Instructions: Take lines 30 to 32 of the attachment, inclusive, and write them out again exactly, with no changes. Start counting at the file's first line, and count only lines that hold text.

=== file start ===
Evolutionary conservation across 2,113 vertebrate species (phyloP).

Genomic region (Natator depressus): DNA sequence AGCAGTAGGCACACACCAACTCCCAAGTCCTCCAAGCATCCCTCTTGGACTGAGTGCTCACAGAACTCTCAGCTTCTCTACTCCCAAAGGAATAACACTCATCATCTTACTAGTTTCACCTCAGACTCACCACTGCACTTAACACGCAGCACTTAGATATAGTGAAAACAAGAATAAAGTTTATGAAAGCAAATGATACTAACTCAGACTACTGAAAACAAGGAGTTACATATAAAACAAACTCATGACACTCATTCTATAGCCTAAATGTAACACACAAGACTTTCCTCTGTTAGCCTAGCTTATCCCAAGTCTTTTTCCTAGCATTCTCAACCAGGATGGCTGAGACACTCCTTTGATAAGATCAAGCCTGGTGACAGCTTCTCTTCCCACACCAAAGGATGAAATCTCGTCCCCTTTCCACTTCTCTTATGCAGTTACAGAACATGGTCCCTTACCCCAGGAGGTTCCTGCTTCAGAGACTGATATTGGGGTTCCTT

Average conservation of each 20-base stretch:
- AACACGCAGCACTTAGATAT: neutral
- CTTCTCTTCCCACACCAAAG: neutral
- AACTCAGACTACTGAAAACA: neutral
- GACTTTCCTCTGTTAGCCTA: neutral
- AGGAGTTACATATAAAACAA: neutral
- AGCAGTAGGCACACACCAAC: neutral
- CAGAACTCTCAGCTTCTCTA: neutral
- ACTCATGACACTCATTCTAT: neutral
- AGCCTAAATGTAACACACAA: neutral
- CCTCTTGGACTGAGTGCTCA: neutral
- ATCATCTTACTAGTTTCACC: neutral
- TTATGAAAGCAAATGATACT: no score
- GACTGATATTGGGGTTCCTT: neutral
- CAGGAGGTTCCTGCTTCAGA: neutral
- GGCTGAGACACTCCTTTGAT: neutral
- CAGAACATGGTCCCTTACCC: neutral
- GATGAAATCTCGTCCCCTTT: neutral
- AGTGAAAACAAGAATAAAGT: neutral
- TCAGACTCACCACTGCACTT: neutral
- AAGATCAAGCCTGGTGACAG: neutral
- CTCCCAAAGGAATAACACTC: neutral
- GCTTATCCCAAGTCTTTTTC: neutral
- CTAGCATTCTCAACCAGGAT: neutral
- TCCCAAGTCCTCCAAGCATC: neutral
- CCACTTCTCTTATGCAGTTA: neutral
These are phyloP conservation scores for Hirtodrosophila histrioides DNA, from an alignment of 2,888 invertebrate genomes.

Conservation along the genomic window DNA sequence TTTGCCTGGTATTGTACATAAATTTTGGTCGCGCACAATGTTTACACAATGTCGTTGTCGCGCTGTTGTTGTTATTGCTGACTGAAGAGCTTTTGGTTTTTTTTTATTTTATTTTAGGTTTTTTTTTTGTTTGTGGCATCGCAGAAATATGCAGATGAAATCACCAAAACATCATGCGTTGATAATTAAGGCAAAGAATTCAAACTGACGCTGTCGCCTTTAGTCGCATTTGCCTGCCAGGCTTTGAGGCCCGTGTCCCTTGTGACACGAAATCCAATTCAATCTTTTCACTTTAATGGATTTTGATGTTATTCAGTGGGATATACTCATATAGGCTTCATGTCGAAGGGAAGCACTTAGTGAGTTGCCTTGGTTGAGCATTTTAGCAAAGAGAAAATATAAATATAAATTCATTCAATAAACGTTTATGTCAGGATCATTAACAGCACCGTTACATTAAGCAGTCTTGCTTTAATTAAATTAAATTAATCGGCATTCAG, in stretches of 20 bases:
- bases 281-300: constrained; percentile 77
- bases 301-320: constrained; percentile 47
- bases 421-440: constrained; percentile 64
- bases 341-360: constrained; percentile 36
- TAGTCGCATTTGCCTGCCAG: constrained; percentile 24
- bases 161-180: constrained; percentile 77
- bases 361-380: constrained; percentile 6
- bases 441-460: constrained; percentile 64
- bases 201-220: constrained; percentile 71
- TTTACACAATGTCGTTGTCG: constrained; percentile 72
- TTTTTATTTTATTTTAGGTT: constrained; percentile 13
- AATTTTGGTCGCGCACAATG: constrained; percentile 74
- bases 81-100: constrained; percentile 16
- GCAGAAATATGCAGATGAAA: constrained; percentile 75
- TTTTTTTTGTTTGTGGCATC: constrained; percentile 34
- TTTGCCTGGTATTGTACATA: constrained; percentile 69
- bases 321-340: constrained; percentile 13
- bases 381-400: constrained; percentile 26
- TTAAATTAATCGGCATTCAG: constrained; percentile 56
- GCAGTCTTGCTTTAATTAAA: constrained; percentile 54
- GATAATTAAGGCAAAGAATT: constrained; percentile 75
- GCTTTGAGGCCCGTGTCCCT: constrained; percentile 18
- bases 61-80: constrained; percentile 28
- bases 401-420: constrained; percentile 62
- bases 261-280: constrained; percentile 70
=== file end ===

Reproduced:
Conservation along the genomic window DNA sequence TTTGCCTGGTATTGTACATAAATTTTGGTCGCGCACAATGTTTACACAATGTCGTTGTCGCGCTGTTGTTGTTATTGCTGACTGAAGAGCTTTTGGTTTTTTTTTATTTTATTTTAGGTTTTTTTTTTGTTTGTGGCATCGCAGAAATATGCAGATGAAATCACCAAAACATCATGCGTTGATAATTAAGGCAAAGAATTCAAACTGACGCTGTCGCCTTTAGTCGCATTTGCCTGCCAGGCTTTGAGGCCCGTGTCCCTTGTGACACGAAATCCAATTCAATCTTTTCACTTTAATGGATTTTGATGTTATTCAGTGGGATATACTCATATAGGCTTCATGTCGAAGGGAAGCACTTAGTGAGTTGCCTTGGTTGAGCATTTTAGCAAAGAGAAAATATAAATATAAATTCATTCAATAAACGTTTATGTCAGGATCATTAACAGCACCGTTACATTAAGCAGTCTTGCTTTAATTAAATTAAATTAATCGGCATTCAG, in stretches of 20 bases:
- bases 281-300: constrained; percentile 77
- bases 301-320: constrained; percentile 47